The supposed hardship of the case has been urged upon the attention of the court, as an argument for the defendants. The answer to this argument is, that a lease for years is a sale of the demised premises for the term; and, unless in the case of an express stipulation for the purpose, the lessor does not insure the premises against inevitable accidents, or any other deterioration. The rent is in effect the price, or purchase money, to be paid for the ownership of the premises during the term; and their destruction, or any depreciation of their value, happening without the fault of the lessor, is no abatement of his price, but entirely the loss of the purchaser.

Independently, however, of the general reasoning, which has been gone into upon this question, the law applicable to the case at bar has been long settled. In the case of Belfour v. Weston, cited for the plaintiffs, the same question was made which arises in this case; but the Court of King's Bench refused to hear an argument upon it, being of opinion that the point had clearly been determined by the authorities, and on that occasion Justice Buller refers to the opinion of Lord Mansfield in the case of Pindar v. Ainsley and Rutter, where the question occurred in an action of ejectment brought by the tenant, in a lease for years, against the landlord, for the possession of some houses, which, having been burnt down, had been rebuilt by the landlord during the term; but after acts by the tenant, from which abandonment of the lease was to be presumed. Lord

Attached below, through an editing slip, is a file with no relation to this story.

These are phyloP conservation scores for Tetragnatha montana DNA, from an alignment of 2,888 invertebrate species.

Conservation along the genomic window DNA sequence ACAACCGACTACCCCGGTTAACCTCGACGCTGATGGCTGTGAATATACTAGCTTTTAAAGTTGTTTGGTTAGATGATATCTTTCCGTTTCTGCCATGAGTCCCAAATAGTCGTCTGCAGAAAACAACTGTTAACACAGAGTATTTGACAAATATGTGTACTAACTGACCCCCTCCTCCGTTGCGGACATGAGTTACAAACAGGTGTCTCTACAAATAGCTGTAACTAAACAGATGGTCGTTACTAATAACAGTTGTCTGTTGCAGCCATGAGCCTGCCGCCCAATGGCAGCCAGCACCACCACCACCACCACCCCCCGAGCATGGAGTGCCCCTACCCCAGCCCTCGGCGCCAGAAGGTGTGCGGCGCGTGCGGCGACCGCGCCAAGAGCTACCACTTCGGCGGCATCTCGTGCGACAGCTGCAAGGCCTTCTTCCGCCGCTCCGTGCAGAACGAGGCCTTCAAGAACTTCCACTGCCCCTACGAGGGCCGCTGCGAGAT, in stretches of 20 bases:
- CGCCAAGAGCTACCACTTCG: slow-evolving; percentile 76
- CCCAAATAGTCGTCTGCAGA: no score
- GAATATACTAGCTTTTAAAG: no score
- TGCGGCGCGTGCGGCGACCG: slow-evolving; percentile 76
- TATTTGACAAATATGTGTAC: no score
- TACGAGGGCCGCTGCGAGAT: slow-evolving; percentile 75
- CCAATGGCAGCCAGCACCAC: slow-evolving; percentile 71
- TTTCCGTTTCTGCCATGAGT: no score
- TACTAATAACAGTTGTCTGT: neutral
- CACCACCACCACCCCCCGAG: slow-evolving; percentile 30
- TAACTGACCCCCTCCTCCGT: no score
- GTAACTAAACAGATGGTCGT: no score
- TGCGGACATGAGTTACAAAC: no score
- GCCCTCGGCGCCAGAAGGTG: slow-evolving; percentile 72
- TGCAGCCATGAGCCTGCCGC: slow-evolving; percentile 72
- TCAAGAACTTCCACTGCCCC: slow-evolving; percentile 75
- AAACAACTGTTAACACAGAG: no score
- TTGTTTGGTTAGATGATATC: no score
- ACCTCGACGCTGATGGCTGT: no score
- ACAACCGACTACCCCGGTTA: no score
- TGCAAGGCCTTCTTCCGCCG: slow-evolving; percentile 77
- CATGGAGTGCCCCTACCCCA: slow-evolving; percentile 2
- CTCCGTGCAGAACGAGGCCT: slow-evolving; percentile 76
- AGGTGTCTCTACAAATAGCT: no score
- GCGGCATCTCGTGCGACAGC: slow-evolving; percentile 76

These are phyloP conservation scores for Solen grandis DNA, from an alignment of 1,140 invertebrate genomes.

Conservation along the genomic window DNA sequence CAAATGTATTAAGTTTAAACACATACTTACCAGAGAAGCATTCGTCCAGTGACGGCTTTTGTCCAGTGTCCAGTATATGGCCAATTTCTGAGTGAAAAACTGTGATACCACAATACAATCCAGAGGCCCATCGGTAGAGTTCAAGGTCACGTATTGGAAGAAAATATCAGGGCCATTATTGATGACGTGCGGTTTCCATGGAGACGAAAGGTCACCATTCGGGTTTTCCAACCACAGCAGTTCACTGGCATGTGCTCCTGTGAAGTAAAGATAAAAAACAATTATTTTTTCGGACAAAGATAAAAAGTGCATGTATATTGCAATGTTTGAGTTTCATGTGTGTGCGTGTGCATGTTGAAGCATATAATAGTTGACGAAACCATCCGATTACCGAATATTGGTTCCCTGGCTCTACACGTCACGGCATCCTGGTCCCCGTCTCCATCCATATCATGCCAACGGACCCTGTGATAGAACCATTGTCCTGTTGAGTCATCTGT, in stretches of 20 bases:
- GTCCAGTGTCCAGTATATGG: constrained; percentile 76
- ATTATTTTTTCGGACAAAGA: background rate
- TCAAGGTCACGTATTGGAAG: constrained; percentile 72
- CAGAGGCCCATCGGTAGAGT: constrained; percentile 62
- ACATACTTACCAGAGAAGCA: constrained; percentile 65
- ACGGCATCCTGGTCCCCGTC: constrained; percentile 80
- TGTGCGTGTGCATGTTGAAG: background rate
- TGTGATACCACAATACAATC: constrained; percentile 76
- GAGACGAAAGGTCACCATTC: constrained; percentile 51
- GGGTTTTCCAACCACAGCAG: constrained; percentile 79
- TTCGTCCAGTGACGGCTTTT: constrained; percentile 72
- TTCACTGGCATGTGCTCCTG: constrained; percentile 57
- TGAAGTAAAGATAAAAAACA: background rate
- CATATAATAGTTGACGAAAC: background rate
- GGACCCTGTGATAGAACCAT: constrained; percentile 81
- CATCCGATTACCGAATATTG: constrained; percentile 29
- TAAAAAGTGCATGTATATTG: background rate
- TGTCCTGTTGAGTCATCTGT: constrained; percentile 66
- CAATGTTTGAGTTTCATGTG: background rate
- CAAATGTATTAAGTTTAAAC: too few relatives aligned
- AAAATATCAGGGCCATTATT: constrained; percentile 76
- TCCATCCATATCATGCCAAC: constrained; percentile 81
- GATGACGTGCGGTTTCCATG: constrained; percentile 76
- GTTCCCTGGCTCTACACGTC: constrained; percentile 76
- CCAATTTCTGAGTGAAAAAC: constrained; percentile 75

1 The end as-well as the commencement of the term may depend on some event other than the mere lapse of time, in accordance with the maxim cited above. See Kabley v. Worcester Gaslight Co., p. 721, supra. But an estate depending on the duration of human life is of course a life estate. - Ed.

Mansfield stated, as an established principle of law, that the consequence of the house being burnt down is, that the landlord is not obliged to rebuild, but the tenant is obliged to pay the rent during the whole of the term.

Nor is it correct to say that, in cases of this nature, the courts of equity in England afford relief. The cases cited in the argument for the defendant, as in point to that purpose, are noticed by Justice Buller in the case of Doe v. Sandham; and he speaks of them as decisions on particular circumstances, and not upon any general principle or rule of equity.

Upon the whole, this established rule of law determines the construction and operation of the contract relied on by the plaintiffs in the case at bar. When words of the same import are used, as were employed in the contracts upon which the decisions cited and referred to were made, the intentions of the parties must be understood in conformity to those decisions, even admitting the supposed hardship of the case, or severity of the demand. But even this objection seems inapplicable, when we consider the lease as a bargain and sale for the term at an agreed price. When there is no covenant on the part of the lessor to insure against fire, or any engagement to repair the premises in that event, or any other casualty by which they may be impaired or destroyed, the accident becomes the misfortune of the lessee, and he is not excused from his rent.